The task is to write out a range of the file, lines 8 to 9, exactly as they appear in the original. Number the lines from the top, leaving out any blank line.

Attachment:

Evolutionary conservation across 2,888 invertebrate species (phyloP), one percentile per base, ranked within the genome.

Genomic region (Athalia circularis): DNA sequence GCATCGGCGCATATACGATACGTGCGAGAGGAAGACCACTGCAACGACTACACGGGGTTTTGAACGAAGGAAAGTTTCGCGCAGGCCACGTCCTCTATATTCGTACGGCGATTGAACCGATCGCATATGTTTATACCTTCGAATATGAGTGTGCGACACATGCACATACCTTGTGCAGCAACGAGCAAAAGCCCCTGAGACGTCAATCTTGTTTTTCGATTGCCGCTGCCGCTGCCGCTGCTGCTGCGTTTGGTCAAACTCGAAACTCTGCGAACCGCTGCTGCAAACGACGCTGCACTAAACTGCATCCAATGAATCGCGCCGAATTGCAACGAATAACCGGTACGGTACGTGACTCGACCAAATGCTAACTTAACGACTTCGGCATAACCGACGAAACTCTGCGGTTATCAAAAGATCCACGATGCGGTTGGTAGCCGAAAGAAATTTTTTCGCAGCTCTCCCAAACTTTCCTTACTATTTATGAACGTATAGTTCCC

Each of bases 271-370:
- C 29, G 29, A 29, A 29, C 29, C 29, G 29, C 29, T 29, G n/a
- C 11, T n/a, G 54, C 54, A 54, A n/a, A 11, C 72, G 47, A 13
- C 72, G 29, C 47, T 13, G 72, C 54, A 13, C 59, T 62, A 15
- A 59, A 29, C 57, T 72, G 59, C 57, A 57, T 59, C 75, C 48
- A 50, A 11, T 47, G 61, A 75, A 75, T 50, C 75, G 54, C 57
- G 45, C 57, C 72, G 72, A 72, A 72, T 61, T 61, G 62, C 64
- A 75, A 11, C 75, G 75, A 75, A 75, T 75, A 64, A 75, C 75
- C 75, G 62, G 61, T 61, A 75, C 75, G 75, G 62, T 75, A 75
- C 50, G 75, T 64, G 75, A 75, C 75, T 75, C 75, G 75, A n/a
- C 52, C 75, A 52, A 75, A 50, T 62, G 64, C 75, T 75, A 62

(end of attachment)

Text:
- A 50, A 11, T 47, G 61, A 75, A 75, T 50, C 75, G 54, C 57
- G 45, C 57, C 72, G 72, A 72, A 72, T 61, T 61, G 62, C 64